My name is Chris Lee, and I am an IT Operations Engineer at LeanKit. I spend my time here automating deployments of infrastructure and researching new cloud-based technology.
In IT Operations, things change — a lot. What was your priority last week is now on the backburner because of this new, shiny priority that needs to be done yesterday. This typically creates an environment of “continuous confusion”, in which we are constantly shifting our priorities to meet the most urgent needs of the business.
To function successfully, we have to learn to adapt and pivot on a dime. LeanKit makes these pivots easier, turning this “continuous confusion” into “continuous improvement” by synchronizing work across the team, reducing work into smaller batch sizes and highlighting bottlenecks.
In this post, I’ll explain how LeanKit IT Ops uses LeanKit — giving a background on how we structure our team, break our work down, and use LeanKit to visualize our work and continuously improve our process.
Like many other IT Operations teams, our work is a combination of planned and unplanned work.
Planned work is project work that is described in an A3, a minimally marketable feature. That work is represented on LeanKit’s Roadmap Board, which Product Managers and Executives add projects to during our planning sessions. The project is then broken down into a DIV card, a unit of “Deployed, Iterative, Valuable” work, which is then linked to multiple Task cards on the IT Operations board using LeanKit’s Multi-Team Work Distribution feature. By design, a DIV should be a few days’ worth of work, and is broken down into individual task cards. The task cards are the individual pieces of work that we work on.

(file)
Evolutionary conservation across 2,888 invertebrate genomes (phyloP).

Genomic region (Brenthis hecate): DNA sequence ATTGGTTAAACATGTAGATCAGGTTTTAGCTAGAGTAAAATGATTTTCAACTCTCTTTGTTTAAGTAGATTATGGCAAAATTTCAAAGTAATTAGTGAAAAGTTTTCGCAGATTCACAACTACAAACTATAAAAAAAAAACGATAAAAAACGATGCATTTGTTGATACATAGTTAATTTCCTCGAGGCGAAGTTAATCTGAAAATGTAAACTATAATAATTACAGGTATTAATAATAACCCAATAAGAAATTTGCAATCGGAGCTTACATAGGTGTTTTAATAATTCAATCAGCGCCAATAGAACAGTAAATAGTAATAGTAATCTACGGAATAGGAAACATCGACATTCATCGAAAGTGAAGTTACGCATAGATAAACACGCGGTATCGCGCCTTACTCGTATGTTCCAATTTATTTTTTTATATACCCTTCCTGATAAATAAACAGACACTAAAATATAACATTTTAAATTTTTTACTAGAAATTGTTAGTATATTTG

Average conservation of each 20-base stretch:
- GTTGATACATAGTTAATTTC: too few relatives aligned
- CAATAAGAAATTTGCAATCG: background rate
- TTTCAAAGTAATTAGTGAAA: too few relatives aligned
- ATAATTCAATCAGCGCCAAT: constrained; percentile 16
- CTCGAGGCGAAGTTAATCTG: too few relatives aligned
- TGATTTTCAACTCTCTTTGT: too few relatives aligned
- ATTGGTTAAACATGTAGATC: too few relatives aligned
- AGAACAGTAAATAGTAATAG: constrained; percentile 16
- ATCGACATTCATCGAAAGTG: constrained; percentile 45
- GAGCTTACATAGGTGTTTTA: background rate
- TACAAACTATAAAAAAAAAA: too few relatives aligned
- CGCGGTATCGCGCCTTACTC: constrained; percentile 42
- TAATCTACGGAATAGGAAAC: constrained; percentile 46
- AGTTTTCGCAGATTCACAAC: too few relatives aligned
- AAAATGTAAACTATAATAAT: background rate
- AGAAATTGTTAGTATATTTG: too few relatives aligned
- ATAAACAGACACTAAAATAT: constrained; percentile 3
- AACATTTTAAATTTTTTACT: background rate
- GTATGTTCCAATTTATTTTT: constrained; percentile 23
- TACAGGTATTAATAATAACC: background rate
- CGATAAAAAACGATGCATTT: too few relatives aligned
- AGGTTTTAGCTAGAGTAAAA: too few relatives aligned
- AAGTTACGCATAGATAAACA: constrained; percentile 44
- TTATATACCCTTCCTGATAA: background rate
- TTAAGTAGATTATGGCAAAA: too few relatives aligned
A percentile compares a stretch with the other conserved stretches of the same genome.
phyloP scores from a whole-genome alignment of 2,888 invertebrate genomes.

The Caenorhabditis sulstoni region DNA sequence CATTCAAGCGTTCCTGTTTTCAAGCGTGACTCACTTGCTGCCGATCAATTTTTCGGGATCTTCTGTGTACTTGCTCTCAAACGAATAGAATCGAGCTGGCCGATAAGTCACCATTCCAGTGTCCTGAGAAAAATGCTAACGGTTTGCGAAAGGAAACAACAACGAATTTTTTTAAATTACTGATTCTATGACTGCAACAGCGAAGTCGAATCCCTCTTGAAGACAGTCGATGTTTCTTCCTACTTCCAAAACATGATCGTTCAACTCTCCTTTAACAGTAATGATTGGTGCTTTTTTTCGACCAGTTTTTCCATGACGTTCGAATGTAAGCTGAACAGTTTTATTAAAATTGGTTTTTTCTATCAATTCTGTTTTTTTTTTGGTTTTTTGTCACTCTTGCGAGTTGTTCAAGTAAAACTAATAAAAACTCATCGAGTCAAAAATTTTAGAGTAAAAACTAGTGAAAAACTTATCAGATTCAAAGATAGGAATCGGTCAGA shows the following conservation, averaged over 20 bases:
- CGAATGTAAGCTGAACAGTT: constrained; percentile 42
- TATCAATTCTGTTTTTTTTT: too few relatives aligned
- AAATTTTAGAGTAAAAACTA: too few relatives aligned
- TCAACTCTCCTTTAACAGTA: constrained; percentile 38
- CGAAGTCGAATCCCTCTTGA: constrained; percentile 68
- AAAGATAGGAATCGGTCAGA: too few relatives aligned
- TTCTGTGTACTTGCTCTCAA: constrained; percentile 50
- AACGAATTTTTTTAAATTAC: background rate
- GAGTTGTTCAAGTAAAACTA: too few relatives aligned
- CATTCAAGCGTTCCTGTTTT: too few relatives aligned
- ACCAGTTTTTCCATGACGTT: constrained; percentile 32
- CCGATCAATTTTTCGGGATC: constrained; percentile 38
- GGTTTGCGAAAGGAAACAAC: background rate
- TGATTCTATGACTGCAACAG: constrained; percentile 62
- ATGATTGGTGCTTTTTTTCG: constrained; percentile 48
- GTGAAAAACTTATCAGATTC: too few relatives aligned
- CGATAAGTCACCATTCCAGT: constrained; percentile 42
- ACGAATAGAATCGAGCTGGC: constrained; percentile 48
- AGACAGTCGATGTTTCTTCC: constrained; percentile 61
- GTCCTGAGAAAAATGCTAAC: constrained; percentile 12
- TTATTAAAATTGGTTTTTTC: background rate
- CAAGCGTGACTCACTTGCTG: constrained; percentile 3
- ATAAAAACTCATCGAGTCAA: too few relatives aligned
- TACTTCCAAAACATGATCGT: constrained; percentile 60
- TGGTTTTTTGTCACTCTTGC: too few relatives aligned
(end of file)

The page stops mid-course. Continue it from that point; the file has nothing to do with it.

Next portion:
For example, an A3 can be spinning up a new developer environment in a new datacenter, which requires a “full stack” deployment including web and service servers, databases, virtual network hardware and more. In this case, our customer is our development team, and the value is that they have a new environment where they can do their work.